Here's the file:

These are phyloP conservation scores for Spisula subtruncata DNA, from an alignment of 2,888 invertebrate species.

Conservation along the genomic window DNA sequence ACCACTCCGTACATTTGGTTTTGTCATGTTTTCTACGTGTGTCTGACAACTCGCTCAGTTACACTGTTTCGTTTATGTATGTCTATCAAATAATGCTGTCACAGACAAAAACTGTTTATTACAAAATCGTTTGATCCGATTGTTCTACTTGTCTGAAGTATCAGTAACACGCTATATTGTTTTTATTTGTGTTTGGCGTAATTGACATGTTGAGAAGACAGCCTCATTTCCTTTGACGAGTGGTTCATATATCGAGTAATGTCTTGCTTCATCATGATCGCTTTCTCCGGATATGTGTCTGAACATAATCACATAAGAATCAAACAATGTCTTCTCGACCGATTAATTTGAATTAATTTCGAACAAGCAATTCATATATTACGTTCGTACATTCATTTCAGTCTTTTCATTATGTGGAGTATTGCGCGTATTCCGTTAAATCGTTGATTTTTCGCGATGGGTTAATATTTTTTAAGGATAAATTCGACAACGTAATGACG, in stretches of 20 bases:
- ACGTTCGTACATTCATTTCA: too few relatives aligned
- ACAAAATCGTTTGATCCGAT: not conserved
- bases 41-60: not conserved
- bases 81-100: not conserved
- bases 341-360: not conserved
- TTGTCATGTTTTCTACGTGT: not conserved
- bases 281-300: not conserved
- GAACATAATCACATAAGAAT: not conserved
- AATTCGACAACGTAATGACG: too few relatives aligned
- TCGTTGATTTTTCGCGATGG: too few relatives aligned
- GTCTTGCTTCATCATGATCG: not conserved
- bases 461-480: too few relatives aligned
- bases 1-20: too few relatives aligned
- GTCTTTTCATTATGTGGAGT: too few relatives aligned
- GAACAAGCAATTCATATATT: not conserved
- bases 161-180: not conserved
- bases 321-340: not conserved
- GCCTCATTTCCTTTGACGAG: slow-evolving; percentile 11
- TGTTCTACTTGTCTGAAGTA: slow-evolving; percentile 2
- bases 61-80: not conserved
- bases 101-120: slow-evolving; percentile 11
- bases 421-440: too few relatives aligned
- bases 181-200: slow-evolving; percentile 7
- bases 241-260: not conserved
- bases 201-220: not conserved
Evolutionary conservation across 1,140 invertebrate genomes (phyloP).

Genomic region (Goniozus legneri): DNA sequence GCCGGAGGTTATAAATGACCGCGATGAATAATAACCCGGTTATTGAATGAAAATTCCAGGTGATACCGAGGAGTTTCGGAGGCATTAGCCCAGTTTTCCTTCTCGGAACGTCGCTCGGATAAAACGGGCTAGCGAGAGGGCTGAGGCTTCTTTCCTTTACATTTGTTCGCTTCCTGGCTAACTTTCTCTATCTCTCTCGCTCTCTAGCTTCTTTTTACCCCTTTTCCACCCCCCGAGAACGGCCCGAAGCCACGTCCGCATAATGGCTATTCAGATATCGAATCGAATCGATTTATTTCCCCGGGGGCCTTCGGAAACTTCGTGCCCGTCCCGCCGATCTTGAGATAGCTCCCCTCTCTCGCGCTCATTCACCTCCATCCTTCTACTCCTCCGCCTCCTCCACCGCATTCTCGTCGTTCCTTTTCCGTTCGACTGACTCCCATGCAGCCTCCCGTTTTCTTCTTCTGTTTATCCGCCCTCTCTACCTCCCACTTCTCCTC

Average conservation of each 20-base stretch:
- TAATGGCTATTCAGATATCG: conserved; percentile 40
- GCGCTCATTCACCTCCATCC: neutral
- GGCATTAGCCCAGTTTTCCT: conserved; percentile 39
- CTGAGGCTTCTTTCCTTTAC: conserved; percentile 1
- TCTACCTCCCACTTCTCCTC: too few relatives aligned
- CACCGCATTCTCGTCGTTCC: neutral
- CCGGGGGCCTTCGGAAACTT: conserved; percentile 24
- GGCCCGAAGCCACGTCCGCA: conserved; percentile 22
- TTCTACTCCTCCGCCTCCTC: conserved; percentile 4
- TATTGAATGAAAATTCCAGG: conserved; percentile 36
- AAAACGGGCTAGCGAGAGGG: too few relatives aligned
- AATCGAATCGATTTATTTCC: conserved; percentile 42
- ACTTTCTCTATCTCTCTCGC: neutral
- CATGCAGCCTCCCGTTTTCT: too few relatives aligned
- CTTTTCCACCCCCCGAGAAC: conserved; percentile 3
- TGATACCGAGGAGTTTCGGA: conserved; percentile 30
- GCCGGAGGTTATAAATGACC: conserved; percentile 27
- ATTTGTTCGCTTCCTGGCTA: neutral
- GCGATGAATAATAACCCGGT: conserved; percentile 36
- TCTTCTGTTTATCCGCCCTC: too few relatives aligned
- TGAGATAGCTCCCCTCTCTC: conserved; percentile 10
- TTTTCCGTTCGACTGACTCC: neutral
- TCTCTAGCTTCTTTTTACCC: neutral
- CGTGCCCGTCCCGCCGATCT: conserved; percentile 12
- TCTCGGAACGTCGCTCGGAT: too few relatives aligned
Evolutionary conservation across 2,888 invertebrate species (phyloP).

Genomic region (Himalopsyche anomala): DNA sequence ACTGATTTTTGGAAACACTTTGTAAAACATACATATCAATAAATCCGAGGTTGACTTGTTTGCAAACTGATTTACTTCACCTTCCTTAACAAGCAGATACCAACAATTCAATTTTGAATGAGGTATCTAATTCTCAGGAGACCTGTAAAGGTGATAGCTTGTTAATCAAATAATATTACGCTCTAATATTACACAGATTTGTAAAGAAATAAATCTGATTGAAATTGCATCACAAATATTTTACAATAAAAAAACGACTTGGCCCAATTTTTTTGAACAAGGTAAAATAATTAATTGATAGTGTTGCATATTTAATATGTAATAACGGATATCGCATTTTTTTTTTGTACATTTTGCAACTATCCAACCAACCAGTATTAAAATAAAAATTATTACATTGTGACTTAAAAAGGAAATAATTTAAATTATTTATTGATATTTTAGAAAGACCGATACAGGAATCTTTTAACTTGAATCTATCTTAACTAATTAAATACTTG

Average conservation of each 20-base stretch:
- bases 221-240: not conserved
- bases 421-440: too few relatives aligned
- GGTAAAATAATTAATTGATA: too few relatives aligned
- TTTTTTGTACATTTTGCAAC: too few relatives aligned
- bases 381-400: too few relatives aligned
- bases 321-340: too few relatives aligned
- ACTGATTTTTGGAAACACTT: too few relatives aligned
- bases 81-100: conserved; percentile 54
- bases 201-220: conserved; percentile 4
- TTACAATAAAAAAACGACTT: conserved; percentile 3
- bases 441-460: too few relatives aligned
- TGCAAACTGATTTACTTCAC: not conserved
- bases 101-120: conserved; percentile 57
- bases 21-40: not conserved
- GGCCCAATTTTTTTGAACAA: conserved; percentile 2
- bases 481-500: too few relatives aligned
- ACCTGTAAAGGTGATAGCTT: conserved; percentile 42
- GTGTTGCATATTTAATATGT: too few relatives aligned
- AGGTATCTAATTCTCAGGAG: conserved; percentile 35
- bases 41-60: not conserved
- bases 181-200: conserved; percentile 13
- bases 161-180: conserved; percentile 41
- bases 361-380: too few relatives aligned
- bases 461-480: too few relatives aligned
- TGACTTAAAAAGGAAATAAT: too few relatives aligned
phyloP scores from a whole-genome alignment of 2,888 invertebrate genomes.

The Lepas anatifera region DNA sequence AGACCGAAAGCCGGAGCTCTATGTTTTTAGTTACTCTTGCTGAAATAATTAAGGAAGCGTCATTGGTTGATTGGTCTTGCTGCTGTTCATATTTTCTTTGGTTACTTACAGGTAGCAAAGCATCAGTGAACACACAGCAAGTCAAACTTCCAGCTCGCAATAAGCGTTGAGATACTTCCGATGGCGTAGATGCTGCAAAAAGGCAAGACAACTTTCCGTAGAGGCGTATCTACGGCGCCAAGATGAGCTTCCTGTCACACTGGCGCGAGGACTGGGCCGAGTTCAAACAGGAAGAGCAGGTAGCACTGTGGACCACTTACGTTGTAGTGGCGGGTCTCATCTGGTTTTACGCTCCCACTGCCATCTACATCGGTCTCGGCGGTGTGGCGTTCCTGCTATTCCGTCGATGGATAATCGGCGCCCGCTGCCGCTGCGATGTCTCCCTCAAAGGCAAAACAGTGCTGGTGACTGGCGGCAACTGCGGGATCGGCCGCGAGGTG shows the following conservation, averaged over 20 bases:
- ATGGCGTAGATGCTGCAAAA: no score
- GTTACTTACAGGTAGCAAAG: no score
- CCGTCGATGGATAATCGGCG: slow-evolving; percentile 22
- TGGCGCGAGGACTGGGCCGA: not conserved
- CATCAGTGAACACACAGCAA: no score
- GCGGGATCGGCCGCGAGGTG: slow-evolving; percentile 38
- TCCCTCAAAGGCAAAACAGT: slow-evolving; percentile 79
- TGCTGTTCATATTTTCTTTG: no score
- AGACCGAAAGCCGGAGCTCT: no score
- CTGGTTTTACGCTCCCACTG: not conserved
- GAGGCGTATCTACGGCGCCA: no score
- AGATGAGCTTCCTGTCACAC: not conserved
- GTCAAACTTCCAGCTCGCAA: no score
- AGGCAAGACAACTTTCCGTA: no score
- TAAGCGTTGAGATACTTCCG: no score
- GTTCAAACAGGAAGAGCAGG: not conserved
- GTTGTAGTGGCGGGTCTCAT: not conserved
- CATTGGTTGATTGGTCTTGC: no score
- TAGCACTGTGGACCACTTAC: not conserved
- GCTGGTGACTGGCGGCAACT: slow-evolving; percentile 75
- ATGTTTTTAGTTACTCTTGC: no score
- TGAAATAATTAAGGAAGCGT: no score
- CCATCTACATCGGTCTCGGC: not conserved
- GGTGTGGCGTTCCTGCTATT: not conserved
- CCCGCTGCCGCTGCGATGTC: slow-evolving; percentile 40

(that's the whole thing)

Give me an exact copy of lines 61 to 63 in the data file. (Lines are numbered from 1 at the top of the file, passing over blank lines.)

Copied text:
- GGTAAAATAATTAATTGATA: too few relatives aligned
- TTTTTTGTACATTTTGCAAC: too few relatives aligned
- bases 381-400: too few relatives aligned